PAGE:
WWT’s bi-annual trip to Guatemala to support our sister organization, Mujeres Trabajan Unidas is well underway. We will be here in San Pedro Sacatepéquez for one month, focusing for the first two weeks on an in-depth evaluation of our current programs and spending the last two weeks leading workshops with teachers, parents, and MTU staff members and leadership institutes with girls enrolled in our programs. Wendy and I have been in San Pedro Sacatepéquez for nearly one week, visiting a different village each morning and afternoon.
My goal for these two weeks of program evaluation is the establishment of a baseline against which we can measure the impact of each of our three projects (Family Reading Hour, The Life of My Mother, and Little Sisters) on girls’ choices to stay in school. To do this, we need to know about the specific family situation of each girl and her experience with our projects. It’s necessary, though not easy, to measure social change, as Bill Gates explains in his 2013 annual letter http://annualletter.gatesfoundation.org/#nav=section3&slide=0. I am confidant, however, that through the use of a series of quantitative and qualitative tools to learn both the outputs and outcomes of WWT’s campaign to send and keep girls in school, we will determine the best route toward ending the cycle of poverty in Guatemala.
Each day, our team climbs into the back of a pickup and travels into the mountains to meet with the girls and their parents. In each school, MTU personnel meet with the parents of girls who are just entering básico (junior high) in order to explain the benefits of the projects and to get their permission. They also administer a survey to all of the girls, which creates a program registry and solicits household socioeconomic status information, such as the jobs of their parents and what types of homes they live in. We can compare this information to larger community-wide statistics gathered previously in order to understand the living conditions experienced by the girls in our programs.
While the MTU staff focuses on the parents and registering girls, my focus has been on learning what the girls themselves think about the projects. Their insider perspective is fundamental for learning how we should iterate the projects to encourage greater participation and deeper comprehension of the importance of staying in school. When I speak to the girls, I tell them that it’s rare for someone to ask teenagers for feedback. I ask if their math teacher ever solicits their advice on how to teach better, to which the girls cover their faces with their hands in embarrassment or giggle. In Guatemala it’s common for teachers to ask students if they liked something, and for the students to respond in unison that, yes, they liked it. I joke that I don’t want to hear yeses from the girls, I want to hear specifics—what they found to be difficult or boring or hard to understand, as well as what they enjoyed. They are the experts in these projects, I explain. They are all my assistants in creating a better project. Then I tell them that WWT is planning to take these projects to girls in other communities. The new girls depend on the girls with experience to speak up about what worked well and what didn’t. I want the girls to be leaders of their lives, I say. Leaders have opinions. Leaders aren’t afraid to speak up and ask for change.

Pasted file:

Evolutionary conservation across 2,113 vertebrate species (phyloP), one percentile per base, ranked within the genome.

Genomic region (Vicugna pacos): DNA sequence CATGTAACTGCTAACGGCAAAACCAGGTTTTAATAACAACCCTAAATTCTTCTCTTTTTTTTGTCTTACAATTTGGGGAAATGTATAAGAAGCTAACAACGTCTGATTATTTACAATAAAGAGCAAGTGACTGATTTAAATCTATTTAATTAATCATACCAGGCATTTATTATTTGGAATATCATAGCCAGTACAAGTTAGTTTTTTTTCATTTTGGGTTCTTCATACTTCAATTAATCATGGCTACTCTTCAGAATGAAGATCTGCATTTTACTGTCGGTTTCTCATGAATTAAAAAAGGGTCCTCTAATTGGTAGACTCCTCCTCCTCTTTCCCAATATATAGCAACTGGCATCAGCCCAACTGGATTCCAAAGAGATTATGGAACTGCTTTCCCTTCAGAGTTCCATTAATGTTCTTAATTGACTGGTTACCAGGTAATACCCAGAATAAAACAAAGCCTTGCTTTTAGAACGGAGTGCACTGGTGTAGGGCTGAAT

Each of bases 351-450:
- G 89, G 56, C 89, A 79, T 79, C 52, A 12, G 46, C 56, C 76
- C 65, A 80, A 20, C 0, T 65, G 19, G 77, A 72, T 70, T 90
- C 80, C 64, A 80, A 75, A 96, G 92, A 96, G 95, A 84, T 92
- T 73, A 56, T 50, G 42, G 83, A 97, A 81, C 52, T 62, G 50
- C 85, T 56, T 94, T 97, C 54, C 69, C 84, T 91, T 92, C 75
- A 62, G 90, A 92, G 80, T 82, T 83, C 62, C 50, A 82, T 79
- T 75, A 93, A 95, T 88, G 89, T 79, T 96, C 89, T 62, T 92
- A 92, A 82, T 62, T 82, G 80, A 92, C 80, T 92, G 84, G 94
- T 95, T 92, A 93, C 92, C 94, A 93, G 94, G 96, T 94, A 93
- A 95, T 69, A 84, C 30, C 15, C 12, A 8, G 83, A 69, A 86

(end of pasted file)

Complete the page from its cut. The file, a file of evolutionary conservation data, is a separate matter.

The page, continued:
I section the girls into small discussion groups, each with a staff member who takes notes. As a group, the girls discuss not only the good and the bad about the project assigned to them, but also the effectiveness of their teacher in supporting their efforts, the support expressed by their families, the interest of their peers, and the knowledge they gained regarding leadership, gender, and education in connection with their specific project. Often it takes a little effort and a few jokes to get the girls to realize that they can offer their experiences and honest opinions without rebuke, but after a few minutes the girls nearly always start brainstorming things that would make the projects more interesting or effective.
So far the results have been astounding, and not at all what I had expected in some cases. In one village, the girls flat out said a project was boring. Together we worked to determine the underlying reason and potential ways to make the project more appealing. In another village I learned that the girls spoke eagerly and regularly with their parents about one project but not at all about a different project. Finally, in a third village the girls suggested an entirely new way to structure a project, which has sparked excited discussion between Wendy and myself.
Ultimately, it has been a week of reckoning for me. I am seeing the projects that we developed fifteen months ago in action and changing girls’ lives. For instance, there are eighty-five girls involved in the Little Sisters project, and of those eighty-five, only two dropped out of school last year. This is an incredible success! I have also had the good fortune to observe our MTU staff in action, and each member is as passionate, hard-working, and thoughtful as I could hope for. Wendy and I have one week of program evaluation left, which means days filled with bumpy roads, delicious chicken soup lunches, and girls who use their own free time to walk for miles just to speak with us. It doesn’t get any better than this.